Besharam bevakoof badtameeZ

Some words – Honest like a honey bee's, pure like a butterfly's and dumb like G.W.Bush's when I run out of stupid similes.

Ache

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Last 1000 meters of the 5k run for males. Rolab, the state champion is leading, closely followed by the teen sensation Noku!

There is nothing fancy about running. All you have to do is lift your leg. The rest is all done for you. You lift your left leg, then it goes down on its own. Then give it some time to acknowledge that gravity is a bitch. Now the right leg- lift. It goes down. It’s all about fighting this urge to go down, which inevitably wins. Winning is however overrated; there is nothing new about wanting to win. But to keep losing is an art in itself. Again, there’s nothing fancy about losing per se, except when done in succession. Then it has a charm of its own. It always makes sense losing for love. Or revolution. Those losses border on pleasure almost. I digress.

800 meters left in this race. Nothing has changed upfront on the track, Noku shadowing Rolab like a bloodhound on trail!

It is all about man’s inability to fly. As a thin, dark, poor and inevitably malnourished lad of fifteen, running became my lifeline. This was a time when letters meant a lot to people. Handwritten letters filled with words of love. Telegrams were too swift, too short and too troublesome. The post had personality. I was a postman’s son, his assistant and on his untimely death, an unenthusiastic substitute. I hated delivering letters, and it didn’t pay me enough. I hated that I never received one. I was the oyster, whose pearls got stolen. I felt bad, sad. I was young. A sweet summer child. Not anymore.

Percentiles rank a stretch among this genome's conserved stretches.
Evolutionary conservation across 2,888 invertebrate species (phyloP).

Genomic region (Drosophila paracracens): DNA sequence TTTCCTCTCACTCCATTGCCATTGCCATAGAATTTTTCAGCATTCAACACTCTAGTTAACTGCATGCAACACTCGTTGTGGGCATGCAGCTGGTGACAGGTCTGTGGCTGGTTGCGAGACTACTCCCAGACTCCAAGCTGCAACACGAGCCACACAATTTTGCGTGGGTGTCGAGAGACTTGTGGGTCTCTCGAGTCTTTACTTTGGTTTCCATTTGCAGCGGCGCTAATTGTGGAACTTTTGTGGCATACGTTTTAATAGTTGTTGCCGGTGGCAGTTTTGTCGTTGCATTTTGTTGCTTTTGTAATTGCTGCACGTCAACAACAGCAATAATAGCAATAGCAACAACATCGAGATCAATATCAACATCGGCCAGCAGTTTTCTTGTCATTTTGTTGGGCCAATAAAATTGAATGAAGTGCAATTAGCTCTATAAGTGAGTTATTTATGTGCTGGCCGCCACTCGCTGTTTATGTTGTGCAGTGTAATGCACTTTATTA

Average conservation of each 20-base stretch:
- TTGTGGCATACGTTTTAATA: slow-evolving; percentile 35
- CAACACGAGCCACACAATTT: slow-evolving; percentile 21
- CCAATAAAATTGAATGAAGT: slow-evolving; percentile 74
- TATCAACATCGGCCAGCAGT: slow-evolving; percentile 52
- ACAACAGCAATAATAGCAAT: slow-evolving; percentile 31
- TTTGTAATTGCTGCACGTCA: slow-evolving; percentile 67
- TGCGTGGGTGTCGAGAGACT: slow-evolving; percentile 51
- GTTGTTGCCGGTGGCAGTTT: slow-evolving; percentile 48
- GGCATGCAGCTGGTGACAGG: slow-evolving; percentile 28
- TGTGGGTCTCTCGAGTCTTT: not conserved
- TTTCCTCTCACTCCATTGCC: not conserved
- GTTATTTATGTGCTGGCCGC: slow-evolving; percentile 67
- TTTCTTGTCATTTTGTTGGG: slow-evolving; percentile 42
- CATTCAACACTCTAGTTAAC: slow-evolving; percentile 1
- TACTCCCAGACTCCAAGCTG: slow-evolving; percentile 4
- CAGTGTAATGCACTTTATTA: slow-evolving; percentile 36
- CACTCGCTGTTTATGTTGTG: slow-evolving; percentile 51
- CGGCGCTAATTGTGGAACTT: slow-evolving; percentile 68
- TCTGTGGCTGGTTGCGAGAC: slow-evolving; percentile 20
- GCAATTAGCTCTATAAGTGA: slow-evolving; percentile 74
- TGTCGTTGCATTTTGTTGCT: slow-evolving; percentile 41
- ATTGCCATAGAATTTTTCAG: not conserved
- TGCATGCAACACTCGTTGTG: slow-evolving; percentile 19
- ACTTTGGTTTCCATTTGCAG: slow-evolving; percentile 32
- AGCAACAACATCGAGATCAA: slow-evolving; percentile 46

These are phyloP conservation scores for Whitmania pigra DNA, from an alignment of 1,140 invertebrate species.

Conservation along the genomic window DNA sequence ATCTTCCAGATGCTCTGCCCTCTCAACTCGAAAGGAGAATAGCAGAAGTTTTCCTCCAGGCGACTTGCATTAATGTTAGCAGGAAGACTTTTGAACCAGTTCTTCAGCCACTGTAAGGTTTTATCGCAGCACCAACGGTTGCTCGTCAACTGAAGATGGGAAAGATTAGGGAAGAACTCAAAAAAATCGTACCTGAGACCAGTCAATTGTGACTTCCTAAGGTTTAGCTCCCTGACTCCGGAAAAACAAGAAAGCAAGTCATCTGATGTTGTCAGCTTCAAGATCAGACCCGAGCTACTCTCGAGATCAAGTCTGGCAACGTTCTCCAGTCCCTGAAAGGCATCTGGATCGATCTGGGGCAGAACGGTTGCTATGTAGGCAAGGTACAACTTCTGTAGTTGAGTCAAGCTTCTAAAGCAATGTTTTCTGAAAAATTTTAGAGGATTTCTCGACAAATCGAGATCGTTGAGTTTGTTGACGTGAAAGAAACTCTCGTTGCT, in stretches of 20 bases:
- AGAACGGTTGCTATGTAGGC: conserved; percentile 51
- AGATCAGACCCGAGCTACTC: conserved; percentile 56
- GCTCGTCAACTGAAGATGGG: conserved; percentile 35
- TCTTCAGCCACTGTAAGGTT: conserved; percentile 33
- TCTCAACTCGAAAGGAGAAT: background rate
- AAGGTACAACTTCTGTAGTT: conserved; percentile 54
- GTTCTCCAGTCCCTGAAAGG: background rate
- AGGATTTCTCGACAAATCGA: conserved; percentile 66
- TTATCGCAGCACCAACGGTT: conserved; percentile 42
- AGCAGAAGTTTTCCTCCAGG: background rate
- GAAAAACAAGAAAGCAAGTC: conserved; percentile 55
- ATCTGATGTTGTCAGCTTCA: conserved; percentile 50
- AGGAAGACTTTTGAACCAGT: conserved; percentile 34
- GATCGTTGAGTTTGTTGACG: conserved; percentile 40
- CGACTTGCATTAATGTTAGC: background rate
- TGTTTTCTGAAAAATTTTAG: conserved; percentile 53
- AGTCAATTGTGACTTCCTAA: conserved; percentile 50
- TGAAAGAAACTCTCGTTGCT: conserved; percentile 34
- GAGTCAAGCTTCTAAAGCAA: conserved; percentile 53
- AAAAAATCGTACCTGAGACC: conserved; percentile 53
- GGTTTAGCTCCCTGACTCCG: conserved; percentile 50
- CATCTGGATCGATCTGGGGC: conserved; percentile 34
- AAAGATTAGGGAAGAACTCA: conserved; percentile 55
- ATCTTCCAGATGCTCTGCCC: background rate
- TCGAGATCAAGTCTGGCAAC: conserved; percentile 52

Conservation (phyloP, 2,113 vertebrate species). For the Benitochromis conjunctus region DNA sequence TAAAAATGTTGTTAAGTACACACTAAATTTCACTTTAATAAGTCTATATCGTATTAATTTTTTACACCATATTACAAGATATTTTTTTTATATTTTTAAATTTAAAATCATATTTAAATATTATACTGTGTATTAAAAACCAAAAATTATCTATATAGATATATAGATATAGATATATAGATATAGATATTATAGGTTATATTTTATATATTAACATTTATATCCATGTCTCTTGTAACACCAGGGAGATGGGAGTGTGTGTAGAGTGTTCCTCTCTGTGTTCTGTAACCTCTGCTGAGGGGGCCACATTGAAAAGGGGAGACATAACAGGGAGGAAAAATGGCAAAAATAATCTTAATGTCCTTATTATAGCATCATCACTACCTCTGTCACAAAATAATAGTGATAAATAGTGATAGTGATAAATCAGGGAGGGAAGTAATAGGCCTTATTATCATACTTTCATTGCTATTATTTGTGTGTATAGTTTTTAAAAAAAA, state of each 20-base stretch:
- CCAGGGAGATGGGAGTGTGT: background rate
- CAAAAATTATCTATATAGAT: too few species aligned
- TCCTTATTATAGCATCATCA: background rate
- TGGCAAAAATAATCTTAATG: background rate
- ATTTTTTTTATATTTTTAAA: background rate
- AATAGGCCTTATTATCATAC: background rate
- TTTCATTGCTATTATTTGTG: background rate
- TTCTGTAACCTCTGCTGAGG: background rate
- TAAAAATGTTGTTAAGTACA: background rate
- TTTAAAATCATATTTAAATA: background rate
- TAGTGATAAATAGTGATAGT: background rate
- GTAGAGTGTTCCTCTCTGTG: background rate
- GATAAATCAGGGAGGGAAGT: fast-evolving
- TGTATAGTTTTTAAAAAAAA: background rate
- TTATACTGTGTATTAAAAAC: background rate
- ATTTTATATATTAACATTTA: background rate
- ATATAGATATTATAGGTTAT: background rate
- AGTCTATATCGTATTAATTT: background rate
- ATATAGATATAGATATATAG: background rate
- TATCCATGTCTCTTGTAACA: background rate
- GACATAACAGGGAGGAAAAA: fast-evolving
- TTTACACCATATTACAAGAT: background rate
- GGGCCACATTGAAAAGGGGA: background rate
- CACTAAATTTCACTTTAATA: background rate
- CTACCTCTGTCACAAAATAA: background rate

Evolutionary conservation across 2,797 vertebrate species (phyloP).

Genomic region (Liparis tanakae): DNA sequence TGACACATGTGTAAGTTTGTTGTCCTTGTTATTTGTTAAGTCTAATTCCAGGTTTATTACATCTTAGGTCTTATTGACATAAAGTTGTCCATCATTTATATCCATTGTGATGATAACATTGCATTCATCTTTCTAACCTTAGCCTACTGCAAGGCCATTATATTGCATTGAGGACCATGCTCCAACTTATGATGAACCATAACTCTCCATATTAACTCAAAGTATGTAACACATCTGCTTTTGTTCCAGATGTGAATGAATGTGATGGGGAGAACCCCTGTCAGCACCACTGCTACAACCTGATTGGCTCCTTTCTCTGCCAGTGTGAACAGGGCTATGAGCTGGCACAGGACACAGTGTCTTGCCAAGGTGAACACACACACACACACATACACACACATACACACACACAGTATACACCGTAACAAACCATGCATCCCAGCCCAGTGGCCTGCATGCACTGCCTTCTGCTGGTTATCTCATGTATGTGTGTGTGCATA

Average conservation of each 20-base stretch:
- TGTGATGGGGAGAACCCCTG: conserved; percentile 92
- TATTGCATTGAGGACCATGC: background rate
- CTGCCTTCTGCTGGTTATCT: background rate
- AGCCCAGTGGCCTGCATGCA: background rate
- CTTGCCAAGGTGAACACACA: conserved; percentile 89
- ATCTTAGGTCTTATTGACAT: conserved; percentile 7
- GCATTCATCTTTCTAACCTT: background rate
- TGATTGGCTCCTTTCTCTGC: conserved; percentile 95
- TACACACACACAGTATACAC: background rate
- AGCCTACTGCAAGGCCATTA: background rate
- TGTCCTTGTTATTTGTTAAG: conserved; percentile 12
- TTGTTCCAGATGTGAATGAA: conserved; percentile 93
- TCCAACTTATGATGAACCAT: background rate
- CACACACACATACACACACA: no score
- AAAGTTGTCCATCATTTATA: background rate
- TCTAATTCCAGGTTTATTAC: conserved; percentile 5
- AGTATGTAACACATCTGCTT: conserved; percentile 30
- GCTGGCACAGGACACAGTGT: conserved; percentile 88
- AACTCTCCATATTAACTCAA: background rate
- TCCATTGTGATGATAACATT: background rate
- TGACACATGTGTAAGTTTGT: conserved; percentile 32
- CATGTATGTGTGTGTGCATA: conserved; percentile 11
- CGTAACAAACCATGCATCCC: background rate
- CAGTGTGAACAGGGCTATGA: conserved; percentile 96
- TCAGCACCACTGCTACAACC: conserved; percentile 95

500 meters left to go. Tiring legs, sweat pouring down as though from pipes. Rolab still leads… Noku playing second fiddle… he looks too comfortable for the last minutes of a long race!

But the pangs of hunger were always very real. Letters alone couldn’t get me food. Not enough anyway. So I started delivering milk in the evenings. It wasn’t tough. The farmers were real sweet darlings. As long as you overlooked the occasional addition of water. It was all sunshine and rainbows, till the Government decided to cut down the staff in the Post Master’s office. Now they needed just one postman, in place of three. And ‘the one’ would get twice the salary. The Government was smart. That’s probably why it became the Government in the first place. But this did put me in a spot of bother. Of the three of us, Haku, the oldest friend of my dad, was almost ready to retire and take his well-earned pension. Misa, the second, though, was a prick. To complicate matters, he sold his wife’s ornaments and bought a cycle. I was really not into marriages, so I didn’t have a wife, and hence no ornaments to sell. Not that I regret it.